Another bill just introduced in California holds the prospect of allowing HSUS and industry groups to find common ground and join together. Assembly Member Jared Huffman (D-San Rafael) has authored A.B. 1437, which requires that all eggs sold in California meet the standards prescribed by Prop 2. That is, by 2015, only cage-free eggs could be sold in the state, and it would be unlawful to sell eggs from birds confined in so-called “battery cages” where they don’t even have enough room to spread their wings.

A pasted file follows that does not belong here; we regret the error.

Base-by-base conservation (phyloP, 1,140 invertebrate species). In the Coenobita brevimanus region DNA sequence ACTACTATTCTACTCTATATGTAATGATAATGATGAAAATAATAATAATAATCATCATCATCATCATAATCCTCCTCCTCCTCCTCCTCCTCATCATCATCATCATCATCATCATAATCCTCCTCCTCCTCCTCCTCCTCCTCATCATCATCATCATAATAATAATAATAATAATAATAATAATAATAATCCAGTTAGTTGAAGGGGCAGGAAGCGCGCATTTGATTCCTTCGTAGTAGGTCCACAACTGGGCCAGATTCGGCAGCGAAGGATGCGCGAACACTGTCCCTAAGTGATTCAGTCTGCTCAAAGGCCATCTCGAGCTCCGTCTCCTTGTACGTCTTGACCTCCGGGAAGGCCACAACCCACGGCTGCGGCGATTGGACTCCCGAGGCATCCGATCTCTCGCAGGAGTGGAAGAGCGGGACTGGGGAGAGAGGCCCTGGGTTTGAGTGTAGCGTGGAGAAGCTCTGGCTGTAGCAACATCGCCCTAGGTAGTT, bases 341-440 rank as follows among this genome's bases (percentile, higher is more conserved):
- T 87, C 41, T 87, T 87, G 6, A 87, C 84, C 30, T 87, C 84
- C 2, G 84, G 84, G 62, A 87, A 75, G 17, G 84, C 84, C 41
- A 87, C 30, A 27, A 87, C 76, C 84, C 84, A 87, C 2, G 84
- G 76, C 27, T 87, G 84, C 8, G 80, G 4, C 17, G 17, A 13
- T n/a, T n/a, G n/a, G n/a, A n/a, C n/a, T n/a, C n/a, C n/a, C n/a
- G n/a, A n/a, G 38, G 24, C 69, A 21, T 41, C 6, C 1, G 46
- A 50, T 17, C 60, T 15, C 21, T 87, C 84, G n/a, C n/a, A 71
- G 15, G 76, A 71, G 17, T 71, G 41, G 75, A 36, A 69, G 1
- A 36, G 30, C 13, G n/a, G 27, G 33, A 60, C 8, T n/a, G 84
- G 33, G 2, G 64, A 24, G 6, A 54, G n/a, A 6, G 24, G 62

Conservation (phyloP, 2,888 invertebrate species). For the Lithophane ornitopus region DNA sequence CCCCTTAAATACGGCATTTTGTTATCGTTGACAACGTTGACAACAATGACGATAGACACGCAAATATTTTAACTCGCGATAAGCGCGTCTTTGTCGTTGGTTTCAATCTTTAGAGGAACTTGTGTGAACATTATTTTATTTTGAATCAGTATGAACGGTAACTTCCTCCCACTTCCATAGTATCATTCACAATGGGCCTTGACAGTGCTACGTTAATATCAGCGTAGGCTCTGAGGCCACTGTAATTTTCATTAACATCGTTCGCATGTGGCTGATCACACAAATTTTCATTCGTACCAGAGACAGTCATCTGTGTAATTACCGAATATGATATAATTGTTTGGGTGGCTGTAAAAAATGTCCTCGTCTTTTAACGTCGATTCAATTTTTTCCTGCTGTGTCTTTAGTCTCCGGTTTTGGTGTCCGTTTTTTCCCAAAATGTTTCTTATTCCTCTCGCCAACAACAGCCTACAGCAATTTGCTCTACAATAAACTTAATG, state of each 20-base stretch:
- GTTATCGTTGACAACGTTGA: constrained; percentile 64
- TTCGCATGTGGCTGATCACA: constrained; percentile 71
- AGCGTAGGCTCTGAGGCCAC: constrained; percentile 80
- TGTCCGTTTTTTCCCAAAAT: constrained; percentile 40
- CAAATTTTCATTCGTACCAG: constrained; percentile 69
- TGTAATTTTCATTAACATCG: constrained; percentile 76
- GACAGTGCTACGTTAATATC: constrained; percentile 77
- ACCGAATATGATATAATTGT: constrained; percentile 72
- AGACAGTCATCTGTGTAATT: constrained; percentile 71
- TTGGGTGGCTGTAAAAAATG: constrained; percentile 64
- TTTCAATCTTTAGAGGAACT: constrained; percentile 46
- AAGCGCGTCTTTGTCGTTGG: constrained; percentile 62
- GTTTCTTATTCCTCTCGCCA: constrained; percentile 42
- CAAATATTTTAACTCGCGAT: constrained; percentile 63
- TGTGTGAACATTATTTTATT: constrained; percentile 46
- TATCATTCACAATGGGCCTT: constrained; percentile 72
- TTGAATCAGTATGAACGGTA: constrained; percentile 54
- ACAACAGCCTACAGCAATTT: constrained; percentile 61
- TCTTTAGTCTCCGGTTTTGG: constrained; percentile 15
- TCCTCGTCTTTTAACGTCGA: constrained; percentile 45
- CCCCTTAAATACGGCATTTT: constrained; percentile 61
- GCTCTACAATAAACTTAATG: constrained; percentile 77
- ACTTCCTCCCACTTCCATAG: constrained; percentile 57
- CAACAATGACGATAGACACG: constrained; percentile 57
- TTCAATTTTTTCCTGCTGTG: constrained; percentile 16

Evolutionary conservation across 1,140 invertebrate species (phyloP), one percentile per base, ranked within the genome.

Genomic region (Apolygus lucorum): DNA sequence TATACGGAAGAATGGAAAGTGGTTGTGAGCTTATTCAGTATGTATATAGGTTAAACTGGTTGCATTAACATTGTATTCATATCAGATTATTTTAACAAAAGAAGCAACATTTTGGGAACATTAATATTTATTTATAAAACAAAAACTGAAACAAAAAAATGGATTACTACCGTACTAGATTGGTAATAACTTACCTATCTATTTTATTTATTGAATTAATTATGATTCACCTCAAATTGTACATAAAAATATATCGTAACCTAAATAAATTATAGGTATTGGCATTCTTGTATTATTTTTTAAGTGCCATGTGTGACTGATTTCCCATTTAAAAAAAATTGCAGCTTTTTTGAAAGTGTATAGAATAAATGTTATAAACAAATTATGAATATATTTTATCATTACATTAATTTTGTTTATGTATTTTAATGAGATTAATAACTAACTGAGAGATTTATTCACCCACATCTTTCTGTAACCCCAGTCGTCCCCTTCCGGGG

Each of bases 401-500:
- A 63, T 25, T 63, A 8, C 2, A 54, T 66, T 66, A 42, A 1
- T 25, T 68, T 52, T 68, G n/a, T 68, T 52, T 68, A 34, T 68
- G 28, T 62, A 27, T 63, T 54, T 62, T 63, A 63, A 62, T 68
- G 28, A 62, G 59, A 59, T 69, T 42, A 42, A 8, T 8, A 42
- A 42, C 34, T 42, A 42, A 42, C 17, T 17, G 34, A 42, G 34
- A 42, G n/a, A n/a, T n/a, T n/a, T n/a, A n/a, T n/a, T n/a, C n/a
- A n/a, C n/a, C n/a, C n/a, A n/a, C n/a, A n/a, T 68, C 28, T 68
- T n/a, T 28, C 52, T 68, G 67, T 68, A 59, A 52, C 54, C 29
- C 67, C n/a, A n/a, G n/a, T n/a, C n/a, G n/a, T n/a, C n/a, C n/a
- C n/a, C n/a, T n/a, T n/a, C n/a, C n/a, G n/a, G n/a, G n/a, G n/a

Huffman has so far been joined by Senate Food & Agriculture Committee Chair Florez, Senator Loni Hancock (D-Berkeley) who is also a committee member, Assembly Agriculture Committee Chair Cathleen Galgiani (D-Livingston) and Vice Chair Tom Berryhill (R-Modesto), and Assembly Members Ted Lieu (D-Torrance), Pedro Nava (D-Santa Barbara), and Jose Solorio (D-Anaheim). These legislators represent rural and urban districts, and the leaders of the Senate and Assembly committees with jurisdiction over agriculture are among those advocating for the reform. Galgiani and Berryhill opposed Prop 2; Florez, Hancock, Lieu, Nava, and Solorio supported it; and Huffman took no public position on the ballot measure. There can’t be any stronger signal that all sides have now come together, after what was a polarized ballot initiative fight, to move the ball forward for farm animal welfare and consumer protection.